Against this backdrop of high-minded talk, it’s essential to ensure a matching walk. IP adjudication at the ITC has a well-earned long-standing tradition of being non-partisan, fair, well-reasoned, and well-supported by a detailed factual record. Transparency is baked into the ITC process. While some administrative tribunals—both in the U.S. and abroad—operate, by design, with fast procedures, issue only short determinations, and openly take direction from political overseers, the ITC operates under exacting procedures, gives detailed reasons for its decisions, and functions independently.
The case between LG and SK did raise a noteworthy difficulty—namely, the lack of evidence due to the actions that the ALJ found SK to have committed. After careful examination, including exacting questions directed at SK and relevant witnesses, the ALJ entered a default judgment.
Though labeled “default,” the substance of the procedure reveals much more careful assessment than the label might suggest out of context. At the ITC, litigating parties before the ALJ are guaranteed the chance to tell their side of the story, examine witnesses, and present evidence—or, in SK’s case, to try to explain the disappearance of evidence.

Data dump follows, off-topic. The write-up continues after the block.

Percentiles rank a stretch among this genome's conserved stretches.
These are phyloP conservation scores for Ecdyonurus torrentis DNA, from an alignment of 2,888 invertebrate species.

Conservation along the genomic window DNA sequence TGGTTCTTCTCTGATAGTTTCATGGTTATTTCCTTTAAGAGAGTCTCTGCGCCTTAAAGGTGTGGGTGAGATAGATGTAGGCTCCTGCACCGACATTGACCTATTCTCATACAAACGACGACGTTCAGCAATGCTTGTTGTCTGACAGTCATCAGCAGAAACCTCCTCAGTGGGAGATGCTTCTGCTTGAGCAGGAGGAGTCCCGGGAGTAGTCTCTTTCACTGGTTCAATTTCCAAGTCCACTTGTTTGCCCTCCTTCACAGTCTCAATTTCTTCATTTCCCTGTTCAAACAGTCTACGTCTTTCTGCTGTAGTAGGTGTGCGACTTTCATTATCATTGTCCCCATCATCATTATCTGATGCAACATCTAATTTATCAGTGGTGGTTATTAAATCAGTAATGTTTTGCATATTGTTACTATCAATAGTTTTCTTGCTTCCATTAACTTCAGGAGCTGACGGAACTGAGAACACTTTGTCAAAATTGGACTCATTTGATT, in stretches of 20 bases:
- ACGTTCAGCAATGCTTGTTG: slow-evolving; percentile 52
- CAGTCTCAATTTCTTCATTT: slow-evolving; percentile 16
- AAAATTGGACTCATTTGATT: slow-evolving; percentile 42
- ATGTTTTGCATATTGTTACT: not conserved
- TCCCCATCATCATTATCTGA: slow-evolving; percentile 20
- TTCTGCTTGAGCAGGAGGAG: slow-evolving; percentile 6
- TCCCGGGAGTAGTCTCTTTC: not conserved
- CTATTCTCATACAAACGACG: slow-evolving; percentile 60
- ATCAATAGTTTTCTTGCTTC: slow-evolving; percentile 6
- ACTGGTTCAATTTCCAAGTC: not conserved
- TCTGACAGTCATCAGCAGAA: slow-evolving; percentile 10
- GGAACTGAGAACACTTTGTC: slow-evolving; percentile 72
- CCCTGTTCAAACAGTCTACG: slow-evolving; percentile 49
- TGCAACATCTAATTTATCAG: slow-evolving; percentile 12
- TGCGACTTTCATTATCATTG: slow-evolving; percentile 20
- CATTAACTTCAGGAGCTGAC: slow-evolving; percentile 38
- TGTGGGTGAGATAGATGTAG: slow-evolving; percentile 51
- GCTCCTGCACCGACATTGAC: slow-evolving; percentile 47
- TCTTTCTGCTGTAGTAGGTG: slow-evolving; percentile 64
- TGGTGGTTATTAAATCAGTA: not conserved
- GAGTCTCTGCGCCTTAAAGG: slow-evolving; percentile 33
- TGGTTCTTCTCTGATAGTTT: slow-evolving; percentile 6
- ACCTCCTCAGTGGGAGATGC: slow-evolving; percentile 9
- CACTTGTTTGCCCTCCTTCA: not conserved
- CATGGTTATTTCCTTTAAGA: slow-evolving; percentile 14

In addition, ALJs at the ITC are independent adjudicators duty-bound to explain their decisions. Moreover, the ITC’s Office of Unfair Import Investigations (OUII) is a veritable institution within the institution that litigates on behalf of the public’s interest, further ensuring full and fair adjudication. The skilled IP trial attorneys from OUII bring yet an additional independent scrutiny to both parties’ legal theories and factual claims. All of this resulted in a not-atypical ALJ initial determination that runs to 142 close-reasoned pages.
Furthermore, the ITC commissioners themselves are removal-protected and serve in staggered nine-year terms. The ITC’s statute ensures that the six commissioners are balanced between the two political parties, with a chair that rotates every two years between the two political parties. This all ensures the ITC reaches decisions through reasoned collaboration, not partisan preference.